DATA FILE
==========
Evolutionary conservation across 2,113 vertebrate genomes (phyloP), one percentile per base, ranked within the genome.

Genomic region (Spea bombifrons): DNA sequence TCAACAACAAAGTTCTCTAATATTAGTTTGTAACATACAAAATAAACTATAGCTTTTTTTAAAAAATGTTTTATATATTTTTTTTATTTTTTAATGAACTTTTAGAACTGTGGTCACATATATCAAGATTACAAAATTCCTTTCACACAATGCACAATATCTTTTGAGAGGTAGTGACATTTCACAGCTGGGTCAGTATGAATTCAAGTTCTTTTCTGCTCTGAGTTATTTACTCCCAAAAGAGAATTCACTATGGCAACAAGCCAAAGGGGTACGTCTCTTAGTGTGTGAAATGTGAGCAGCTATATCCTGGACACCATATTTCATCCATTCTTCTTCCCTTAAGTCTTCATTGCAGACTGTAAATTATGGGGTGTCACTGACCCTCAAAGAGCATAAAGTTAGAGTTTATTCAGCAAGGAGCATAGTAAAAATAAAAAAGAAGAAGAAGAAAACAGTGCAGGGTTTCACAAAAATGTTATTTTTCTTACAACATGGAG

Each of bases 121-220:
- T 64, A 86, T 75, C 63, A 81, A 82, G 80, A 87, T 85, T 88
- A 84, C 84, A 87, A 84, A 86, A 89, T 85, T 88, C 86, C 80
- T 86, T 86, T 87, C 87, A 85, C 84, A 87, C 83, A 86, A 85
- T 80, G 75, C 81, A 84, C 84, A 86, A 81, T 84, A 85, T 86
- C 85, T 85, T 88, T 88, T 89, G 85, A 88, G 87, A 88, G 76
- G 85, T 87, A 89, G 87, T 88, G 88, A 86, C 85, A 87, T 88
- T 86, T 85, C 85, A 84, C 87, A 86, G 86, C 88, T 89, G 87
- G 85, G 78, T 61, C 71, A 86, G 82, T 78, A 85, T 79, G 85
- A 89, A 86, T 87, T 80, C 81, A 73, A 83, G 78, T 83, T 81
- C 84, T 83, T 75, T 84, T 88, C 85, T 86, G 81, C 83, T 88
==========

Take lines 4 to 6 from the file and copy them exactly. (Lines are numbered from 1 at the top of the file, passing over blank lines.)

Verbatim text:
- T 64, A 86, T 75, C 63, A 81, A 82, G 80, A 87, T 85, T 88
- A 84, C 84, A 87, A 84, A 86, A 89, T 85, T 88, C 86, C 80
- T 86, T 86, T 87, C 87, A 85, C 84, A 87, C 83, A 86, A 85